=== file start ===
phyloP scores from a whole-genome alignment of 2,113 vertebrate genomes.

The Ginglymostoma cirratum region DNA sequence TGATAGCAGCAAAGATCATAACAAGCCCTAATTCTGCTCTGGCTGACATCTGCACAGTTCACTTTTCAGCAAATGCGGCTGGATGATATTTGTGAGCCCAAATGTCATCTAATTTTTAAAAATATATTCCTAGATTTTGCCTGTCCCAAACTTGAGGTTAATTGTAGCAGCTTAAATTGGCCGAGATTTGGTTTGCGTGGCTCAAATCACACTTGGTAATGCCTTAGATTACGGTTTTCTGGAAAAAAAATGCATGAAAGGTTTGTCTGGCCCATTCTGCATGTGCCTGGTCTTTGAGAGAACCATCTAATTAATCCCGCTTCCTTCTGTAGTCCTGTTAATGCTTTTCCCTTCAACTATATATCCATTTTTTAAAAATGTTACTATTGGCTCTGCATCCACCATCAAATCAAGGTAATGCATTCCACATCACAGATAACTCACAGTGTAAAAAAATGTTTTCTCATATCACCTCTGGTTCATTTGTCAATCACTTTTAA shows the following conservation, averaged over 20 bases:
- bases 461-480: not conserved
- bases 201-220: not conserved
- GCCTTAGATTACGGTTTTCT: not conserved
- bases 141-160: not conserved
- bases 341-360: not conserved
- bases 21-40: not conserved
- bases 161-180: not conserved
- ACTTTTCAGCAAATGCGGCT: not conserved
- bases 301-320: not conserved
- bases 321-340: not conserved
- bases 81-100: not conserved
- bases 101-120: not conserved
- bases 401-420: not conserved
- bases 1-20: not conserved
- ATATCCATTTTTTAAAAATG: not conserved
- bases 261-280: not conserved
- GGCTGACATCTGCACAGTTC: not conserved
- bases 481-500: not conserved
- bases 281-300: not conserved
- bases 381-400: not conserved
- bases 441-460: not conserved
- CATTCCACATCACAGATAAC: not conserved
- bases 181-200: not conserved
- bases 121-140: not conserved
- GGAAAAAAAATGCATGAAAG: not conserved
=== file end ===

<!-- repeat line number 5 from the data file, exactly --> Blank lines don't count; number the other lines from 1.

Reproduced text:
- GCCTTAGATTACGGTTTTCT: not conserved